From the www.monabaker.com archive (legacy material)
Antony Loeweinstein | zmag | 23 October 2003
Hanan Ashrawi is currently finding herself in similar straits in Australia. The Sydney Peace Foundation, associated with the University of Sydney, recently decided to award Dr Ashrawi its annual peace prize. Previous winners have included the East Timorese leader Xanana Gusmao in 2000 and Archbishop Desmond Tutu in 1999. What originally appeared to be an uncontroversial choice has developed into a full-blown battle between the Peace Foundation, elements of the Jewish lobby, the New South Wales premier, Bob Carr and the Jewish press. The issue in my opinion, however, is not simply the prize, but a more fundamental debate around Palestinian identity in Australia. I believe it is nothing less than an attempt by the Jewish community to delegitimize the Palestinian cause. This kind of behaviour is becoming a regrettably common Zionist ploy in the Western world for increasingly transparent reasons.
It's not easy advocating Palestinian rights. Edward Said frequently commented upon the constant abuse he had received throughout his life. Upon his death, the Anti-Defamation Commission (ADC) in Australia (related to the Anti-Defamation League (ADL) in America) renounced Said as 'anti-American and anti-Semitic'. Supporting Palestinian self-determination, critiquing Israeli Government policy and questioning Zionist history was seemingly enough to incur the wrath of Jewish groups around the world.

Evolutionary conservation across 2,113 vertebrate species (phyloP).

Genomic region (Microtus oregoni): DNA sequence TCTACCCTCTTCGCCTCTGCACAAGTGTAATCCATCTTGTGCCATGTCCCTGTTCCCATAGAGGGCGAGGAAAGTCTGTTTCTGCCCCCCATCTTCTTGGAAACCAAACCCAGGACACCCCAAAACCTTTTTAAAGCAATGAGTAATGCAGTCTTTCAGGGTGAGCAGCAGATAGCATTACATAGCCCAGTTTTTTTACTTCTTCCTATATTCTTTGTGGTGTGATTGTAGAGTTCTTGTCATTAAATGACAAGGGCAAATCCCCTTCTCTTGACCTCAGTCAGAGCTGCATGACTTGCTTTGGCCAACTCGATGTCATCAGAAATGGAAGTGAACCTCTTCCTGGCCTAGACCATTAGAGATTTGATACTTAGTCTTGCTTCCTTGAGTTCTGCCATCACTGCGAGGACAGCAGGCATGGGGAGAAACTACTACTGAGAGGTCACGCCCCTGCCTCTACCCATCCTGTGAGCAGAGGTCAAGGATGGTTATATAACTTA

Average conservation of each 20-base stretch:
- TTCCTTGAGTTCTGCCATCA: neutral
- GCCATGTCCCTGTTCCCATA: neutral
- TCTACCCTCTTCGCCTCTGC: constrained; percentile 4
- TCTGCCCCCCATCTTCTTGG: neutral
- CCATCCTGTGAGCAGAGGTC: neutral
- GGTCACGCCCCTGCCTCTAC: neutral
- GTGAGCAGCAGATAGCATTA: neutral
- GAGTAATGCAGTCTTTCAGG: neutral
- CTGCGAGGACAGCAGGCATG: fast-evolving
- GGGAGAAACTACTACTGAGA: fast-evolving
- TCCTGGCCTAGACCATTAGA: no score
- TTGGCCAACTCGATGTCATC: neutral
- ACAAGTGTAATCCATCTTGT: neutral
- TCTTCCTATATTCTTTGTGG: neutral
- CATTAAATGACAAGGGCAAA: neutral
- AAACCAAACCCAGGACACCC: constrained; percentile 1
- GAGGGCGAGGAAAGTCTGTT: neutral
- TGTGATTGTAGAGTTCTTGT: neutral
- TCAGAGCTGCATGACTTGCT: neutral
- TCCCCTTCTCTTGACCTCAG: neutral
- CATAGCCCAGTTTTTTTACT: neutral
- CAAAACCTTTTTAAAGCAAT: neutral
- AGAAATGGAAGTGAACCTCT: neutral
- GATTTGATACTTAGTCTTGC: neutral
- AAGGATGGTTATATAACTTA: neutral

Since the announcement of the prize to Ashrawi, Jewish groups have begun a campaign to firstly discredit the high-profile winner, and then to convince Premier Carr that attending the ceremony on November 6 would be, in the words of Gerald Steinberg, an associate professor of political studies at Bar Ilan University, "honouring war, murder and hatred, while debasing the concept of peace and reconciliation". Incidentally, Professor Steinberg launched a petition to stop Ashrawi receiving the prestigious award and received nearly 4000 signatures. The Australian Jewish News (AJN), the sole Jewish community newspaper in Australia, wrote in its editorial on October 17, that "an Australian premier [Bob Carr] is about to present a peace prize to an apologist for terrorism…The problem is not that Premier Carr is meeting Dr Ashrawi; on the contrary, the more engagement there is, the greater the chance of achieving a solution. The problem is that by presenting her with the prize, he is endorsing her track record."